“I have four kids, and they don’t really understand why I’m not getting paid,” Gioia said. “My oldest is 10. She’s worried. I told her ‘don’t worry,’ but she doesn’t really understand.”

For more TPG news delivered each morning to your inbox, sign up for our daily newsletter here: https://thepointsguy.com/mailing-list//

Featured image of the Atlanta airport control tower by Getty Images

Delta SkyMiles® Platinum American Express Card

Earn 90,000 bonus miles and 10,000 Medallion® Qualification Miles (MQMs) after you spend $3,000 in purchases on your new card in the first three months of card membership. Offer ends 11/10/2021.

With Status Boost™, earn 10,000 Medallion Qualification Miles (MQMs) after you spend $25,000 in purchases on your Card in a calendar year, up to two times per year getting you closer to Medallion Status. Earn 3X Miles on Delta purchases and purchases made directly with hotels, 2X Miles at restaurants and at U.S. supermarkets and earn 1X Mile on all other eligible purchases. Terms Apply.

Apply Now
More Things to Know
  • Limited Time Offer: Earn 90,000 Bonus Miles and 10,000 Medallion® Qualification Miles (MQMs) after you spend $3,000 in purchases on your new Card in your first 3 months. Offer expires 11/10/2021.
  • Earn up to 20,000 Medallion® Qualification Miles (MQMs) with Status Boost® per year. After you spend $25,000 in purchases on your Card in a calendar year, you can earn 10,000 MQMs two times per year, getting you closer to Medallion® Status. MQMs are used to determine Medallion® Status and are different than miles you earn toward flights.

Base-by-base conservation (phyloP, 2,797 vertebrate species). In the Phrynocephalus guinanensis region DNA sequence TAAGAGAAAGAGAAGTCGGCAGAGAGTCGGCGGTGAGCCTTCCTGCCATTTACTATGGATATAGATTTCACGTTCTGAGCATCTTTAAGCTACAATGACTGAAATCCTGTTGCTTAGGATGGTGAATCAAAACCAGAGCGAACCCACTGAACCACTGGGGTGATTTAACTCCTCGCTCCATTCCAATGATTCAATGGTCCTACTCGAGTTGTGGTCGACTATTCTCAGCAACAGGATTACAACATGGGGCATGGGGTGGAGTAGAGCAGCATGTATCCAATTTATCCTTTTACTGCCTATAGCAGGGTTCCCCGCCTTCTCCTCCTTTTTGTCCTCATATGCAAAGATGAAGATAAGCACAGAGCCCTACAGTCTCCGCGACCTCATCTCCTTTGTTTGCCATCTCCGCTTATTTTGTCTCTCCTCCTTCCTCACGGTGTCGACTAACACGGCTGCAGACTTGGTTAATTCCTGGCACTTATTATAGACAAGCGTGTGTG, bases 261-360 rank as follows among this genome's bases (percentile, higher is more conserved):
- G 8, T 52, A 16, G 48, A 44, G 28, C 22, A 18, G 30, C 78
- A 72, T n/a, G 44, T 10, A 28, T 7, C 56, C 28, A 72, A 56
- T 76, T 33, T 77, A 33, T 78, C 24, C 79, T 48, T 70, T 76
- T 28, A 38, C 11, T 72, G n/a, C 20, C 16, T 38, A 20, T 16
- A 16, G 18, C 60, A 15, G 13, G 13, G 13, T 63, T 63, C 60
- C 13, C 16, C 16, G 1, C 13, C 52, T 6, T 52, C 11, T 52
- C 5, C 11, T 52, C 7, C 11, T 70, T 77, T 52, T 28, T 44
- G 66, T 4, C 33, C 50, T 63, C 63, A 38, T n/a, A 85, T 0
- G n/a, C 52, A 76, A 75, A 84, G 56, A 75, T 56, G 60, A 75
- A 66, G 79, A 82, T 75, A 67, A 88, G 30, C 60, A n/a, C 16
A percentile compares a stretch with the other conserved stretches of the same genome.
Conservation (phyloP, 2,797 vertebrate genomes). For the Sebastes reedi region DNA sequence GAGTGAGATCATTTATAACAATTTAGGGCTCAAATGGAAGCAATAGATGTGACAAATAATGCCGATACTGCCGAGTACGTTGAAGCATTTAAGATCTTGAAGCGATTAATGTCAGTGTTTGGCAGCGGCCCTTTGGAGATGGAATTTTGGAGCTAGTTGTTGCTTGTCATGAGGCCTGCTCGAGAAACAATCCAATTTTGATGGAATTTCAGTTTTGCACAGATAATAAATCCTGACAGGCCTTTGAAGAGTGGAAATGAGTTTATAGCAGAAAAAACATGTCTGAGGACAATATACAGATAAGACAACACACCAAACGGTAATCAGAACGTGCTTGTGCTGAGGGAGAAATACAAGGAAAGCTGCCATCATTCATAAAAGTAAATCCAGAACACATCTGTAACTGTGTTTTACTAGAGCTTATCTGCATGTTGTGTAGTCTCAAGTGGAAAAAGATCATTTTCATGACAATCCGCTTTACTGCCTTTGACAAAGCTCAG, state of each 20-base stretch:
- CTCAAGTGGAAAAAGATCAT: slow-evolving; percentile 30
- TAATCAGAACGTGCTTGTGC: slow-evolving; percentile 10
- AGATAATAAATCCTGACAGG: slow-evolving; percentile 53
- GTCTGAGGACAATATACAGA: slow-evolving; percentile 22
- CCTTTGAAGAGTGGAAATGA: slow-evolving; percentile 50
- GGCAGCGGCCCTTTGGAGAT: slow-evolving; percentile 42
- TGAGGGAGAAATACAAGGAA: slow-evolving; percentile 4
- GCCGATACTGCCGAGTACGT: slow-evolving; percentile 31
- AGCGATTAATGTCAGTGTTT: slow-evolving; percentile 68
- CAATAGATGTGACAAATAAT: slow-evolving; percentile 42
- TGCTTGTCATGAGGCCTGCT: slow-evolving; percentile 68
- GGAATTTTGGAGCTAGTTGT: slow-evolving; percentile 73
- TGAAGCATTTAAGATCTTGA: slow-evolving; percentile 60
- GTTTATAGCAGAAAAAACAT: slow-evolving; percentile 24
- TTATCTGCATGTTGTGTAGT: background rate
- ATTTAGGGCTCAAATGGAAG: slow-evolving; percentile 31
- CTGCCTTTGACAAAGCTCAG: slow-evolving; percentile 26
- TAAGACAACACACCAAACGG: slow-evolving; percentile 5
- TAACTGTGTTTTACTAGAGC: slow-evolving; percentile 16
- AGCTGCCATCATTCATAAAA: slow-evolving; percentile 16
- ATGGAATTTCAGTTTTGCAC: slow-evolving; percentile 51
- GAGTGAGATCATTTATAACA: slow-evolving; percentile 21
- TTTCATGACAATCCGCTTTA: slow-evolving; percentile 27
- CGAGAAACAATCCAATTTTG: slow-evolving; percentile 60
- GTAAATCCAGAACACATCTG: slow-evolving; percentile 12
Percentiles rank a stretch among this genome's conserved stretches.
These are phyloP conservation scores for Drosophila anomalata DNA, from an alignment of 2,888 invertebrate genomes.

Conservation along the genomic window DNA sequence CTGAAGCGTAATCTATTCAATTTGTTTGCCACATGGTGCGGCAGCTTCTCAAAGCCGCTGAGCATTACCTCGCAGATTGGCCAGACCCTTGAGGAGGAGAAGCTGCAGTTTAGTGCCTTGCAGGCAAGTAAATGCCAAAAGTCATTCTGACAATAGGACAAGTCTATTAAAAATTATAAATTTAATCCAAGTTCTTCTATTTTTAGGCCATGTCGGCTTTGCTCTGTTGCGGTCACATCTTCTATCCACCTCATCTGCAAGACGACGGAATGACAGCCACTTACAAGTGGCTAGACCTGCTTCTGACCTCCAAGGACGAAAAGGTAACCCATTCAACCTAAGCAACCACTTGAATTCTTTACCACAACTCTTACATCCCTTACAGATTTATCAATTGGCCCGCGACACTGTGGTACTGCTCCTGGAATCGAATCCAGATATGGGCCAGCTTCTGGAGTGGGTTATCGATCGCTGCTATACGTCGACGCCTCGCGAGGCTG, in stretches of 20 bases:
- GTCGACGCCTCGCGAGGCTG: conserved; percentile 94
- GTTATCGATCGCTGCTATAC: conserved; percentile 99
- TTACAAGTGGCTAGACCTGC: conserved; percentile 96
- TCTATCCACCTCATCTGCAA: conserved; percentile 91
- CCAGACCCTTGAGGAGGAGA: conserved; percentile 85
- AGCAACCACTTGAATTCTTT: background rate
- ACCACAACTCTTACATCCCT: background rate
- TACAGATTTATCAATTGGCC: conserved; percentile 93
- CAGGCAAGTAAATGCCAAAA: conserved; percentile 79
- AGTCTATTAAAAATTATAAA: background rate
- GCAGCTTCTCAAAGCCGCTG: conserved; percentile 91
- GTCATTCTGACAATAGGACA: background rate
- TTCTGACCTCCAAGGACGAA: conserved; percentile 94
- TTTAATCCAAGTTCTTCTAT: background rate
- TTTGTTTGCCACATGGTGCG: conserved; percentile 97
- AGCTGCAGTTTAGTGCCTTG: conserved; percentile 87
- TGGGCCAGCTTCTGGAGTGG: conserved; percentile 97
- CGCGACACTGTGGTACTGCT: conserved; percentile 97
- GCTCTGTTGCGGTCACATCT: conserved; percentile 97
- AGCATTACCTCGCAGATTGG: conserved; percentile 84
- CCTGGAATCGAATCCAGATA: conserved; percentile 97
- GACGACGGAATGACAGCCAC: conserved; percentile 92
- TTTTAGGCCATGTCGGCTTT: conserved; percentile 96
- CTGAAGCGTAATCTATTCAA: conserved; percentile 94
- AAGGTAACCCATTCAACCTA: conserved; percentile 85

• Earn 3X Miles on Delta purchases and purchases made directly with hotels.
  • Earn 2X Miles at restaurants worldwide, including takeout and delivery and at U.S. supermarkets.
  • Earn 1X Miles on all other eligible purchases.
  • Receive a Domestic Main Cabin round-trip companion certificate each year upon renewal of your Card. *Payment of the government imposed taxes and fees of no more than $75 for roundtrip domestic flights (for itineraries with up to four flight segments) is required. Baggage charges and other restrictions apply. See terms and conditions for details.
  • Enjoy your first checked bag free on Delta flights.
  • Fee Credit for Global Entry or TSA Pre✓®.
  • Enjoy an exclusive rate of $39 per person per visit to enter the Delta Sky Club® for you and up to two guests when traveling on a Delta flight.
  • No Foreign Transaction Fees.
  • $250 Annual Fee.
  • Terms Apply.
  • See Rates & Fees
Regular APR
15.74%-24.74% Variable
Annual Fee
$250
Balance Transfer Fee
N/A
Recommended Credit
Excellent/Good
Terms and restrictions apply. See rates & fees.

Editorial Disclaimer: Opinions expressed here are the author’s alone, not those of any bank, credit card issuer, airlines or hotel chain, and have not been reviewed, approved or otherwise endorsed by any of these entities.

Disclaimer: The responses below are not provided or commissioned by the bank advertiser. Responses have not been reviewed, approved or otherwise endorsed by the bank advertiser. It is not the bank advertiser’s responsibility to ensure all posts and/or questions are answered.